By late this year I’m hoping we see a draft of the Complete Streets Policy recommendation that our partners at the Living Streets Alliance are putting together right now. It’ll touch on many of the sorts of things I’ve listed above and more. It will also be consistent with the national effort called Vision Zero. What began as a Swedish effort has now expanded to communities across this country. Here’s the basic vision:
At its core, Vision Zero is a cross-disciplinary approach to reducing traffic fatalities. It brings traffic engineers together with public safety workers, public policy makers, public health professionals, and others with the goal of contributing to safe mobility. That can be roadway design, speed limits, enforcement actions, and policies such as the primary offense for hand-held devices I’m proposing. The shared goal is zero fatalities and severe injuries. Based on the data, it’s a goal worth working towards. We can take a step in that direction on January 9.
On New Year ’s Eve, I did an on-camera interview with Max Darrow from KGUN9. The topic was getting people to avoid driving after they had been drinking. During our conversation, Max reminded me of the story he covered in 2016 in which the young girl who had offered to be the designated driver died in an auto accident when a drunk driver struck her car. Her mom was driving a taxi and happened to drive past the accident on the way to a fare, not knowing it was her daughter who had been killed. The story is poignant for its multiple messages: the girl was doing the right thing, the mom has a forever broken heart, and the drunk driver will live with his irresponsible decision for the rest of his life.
I told Max that he’ll see a lot of road safety work from me and my office this year. Vision Zero will take community involvement. We at the Ward 6 office are all in.
Also on our January 9 study session agenda is a thorough review of neighborhood plans, area plans and a discussion about where the public voice is included in the interpretation of those as they relate to proposed rezonings. Also relevant to that is where the public voice fits into interpretations of Neighborhood Preservation Zone (NPZ) design manuals. Based on recent rezoning and development outcomes, we need to secure some clarity as to the legal standing and procedural steps that govern each of those documents.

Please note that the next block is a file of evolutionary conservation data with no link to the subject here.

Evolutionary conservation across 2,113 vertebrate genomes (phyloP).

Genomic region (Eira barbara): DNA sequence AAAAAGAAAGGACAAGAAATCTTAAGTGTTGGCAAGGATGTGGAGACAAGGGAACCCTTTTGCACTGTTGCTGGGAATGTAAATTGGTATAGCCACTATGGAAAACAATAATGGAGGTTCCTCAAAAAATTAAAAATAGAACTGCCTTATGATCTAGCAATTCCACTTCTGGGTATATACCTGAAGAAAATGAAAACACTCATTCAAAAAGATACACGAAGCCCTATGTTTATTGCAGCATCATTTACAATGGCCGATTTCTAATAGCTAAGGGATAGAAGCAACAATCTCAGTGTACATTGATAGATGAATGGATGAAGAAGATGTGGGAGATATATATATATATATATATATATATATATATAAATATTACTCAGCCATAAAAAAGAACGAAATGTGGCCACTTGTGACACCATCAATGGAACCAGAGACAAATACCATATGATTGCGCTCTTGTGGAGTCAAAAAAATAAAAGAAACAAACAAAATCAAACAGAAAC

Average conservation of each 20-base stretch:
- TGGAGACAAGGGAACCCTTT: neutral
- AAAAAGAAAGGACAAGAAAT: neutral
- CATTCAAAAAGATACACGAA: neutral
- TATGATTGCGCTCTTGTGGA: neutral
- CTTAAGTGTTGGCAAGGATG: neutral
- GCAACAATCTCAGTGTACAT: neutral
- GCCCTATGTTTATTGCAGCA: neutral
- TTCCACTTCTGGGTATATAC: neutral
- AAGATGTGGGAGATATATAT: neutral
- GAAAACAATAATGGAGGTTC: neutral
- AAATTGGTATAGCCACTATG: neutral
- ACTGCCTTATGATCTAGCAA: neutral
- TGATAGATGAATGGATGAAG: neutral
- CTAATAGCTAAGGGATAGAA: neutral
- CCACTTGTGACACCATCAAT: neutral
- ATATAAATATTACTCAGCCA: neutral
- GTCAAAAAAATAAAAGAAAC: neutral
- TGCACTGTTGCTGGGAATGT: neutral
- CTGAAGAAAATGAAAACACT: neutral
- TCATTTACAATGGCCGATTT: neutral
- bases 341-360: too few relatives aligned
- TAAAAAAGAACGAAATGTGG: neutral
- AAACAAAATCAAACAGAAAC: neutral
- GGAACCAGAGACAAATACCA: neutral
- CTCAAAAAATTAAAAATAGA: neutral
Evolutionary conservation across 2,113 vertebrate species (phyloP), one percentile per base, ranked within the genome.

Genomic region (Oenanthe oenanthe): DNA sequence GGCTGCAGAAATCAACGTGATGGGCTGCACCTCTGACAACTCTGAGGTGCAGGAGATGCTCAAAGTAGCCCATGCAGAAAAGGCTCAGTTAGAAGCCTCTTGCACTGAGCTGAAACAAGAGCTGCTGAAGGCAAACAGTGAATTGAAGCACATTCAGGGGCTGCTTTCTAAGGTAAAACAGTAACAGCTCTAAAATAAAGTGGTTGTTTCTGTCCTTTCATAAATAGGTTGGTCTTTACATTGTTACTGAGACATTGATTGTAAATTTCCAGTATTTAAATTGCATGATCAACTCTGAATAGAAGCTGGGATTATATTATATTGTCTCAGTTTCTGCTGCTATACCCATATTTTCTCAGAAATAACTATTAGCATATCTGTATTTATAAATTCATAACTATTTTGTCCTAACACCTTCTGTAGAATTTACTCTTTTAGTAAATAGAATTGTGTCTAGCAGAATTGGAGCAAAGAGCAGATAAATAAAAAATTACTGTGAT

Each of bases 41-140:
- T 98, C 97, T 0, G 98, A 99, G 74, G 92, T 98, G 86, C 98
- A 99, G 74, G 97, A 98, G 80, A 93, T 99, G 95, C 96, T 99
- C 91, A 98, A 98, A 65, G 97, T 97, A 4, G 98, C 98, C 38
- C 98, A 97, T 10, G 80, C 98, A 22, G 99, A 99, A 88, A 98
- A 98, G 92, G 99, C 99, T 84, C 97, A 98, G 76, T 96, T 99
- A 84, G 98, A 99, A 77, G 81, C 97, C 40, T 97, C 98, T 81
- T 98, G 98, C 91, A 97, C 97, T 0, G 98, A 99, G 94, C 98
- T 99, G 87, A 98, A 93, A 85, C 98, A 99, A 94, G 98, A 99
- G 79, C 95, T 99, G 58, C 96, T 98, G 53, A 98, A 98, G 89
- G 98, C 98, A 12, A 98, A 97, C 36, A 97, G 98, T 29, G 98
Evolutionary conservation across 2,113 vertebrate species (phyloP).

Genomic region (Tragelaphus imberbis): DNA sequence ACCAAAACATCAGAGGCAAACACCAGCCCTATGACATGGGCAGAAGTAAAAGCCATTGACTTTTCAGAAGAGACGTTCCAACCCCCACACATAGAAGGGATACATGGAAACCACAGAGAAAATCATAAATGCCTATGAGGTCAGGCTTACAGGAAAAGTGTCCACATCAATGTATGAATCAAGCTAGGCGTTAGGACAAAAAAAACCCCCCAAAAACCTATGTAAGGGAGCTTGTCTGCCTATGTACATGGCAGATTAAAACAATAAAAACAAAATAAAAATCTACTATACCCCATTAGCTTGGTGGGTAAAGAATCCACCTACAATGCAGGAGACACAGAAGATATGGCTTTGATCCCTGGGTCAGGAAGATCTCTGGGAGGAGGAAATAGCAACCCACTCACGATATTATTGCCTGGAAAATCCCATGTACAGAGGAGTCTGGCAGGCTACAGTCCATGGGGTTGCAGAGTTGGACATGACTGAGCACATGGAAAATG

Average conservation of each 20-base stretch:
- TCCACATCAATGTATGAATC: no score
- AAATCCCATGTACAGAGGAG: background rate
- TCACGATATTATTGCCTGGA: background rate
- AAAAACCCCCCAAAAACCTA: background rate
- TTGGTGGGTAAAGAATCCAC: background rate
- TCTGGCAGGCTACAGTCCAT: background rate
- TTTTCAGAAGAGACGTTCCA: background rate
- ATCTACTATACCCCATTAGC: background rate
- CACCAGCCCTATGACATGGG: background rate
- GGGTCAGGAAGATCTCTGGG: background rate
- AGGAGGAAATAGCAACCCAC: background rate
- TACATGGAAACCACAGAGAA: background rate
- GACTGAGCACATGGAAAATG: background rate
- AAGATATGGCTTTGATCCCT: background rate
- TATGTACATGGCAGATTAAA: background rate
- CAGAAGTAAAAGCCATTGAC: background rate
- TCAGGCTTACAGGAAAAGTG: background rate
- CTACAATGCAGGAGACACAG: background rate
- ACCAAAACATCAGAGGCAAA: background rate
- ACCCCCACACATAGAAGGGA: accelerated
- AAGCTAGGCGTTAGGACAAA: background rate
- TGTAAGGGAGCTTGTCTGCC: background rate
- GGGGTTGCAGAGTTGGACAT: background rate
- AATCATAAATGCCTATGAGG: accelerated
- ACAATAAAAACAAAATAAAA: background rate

When a neighborhood puts together a plan intended to manage development within its boundaries, it does so with the assistance of the city. When the document is in its final form, it is ratified by the full M&C. For that reason, it has some legal standing. Indeed, it is referenced in the Unified Development Code as being the standard by which a proposed rezoning must be measured.
Here’s the rub: interpretations of the development standards found in the neighborhood and area plans, as well as the NPZs, have resulted in recent projects moving forward in ways that have left residents questioning what value the plans actually have. The Fry’s on Houghton is one example. Allowing a front yard swimming pool in midtown neighborhoods that have NPZ design manuals in place is another. In the Fry’s case M&C were told the proposed development was in “basic harmony” with the Houghton East Neighborhood Plan. In the swimming pool case staff simply determined it was allowed and no procedure for a challenge of that interpretation was given.
Some of the neighborhood and area plans are quite old. We need to discuss how they might be updated and who the moving party on that process needs to be. We need to clarify what “basic harmony” means. The Fry’s decision might be litigated. We need a standard that is more concrete than what we’re operating with now or we’ll see more court challenges in the future.
Rezonings are a formal and public process. Right now staff makes a recommendation on a project’s compliance with neighborhood and area plans to the zoning examiner. I’ll be asking why that occurs, instead of staff simply laying out a set of facts and allowing the ZE to decide based on what’s presented. Undoing a recommendation is one thing. Coming up with a determination based on neutrally presented facts is another.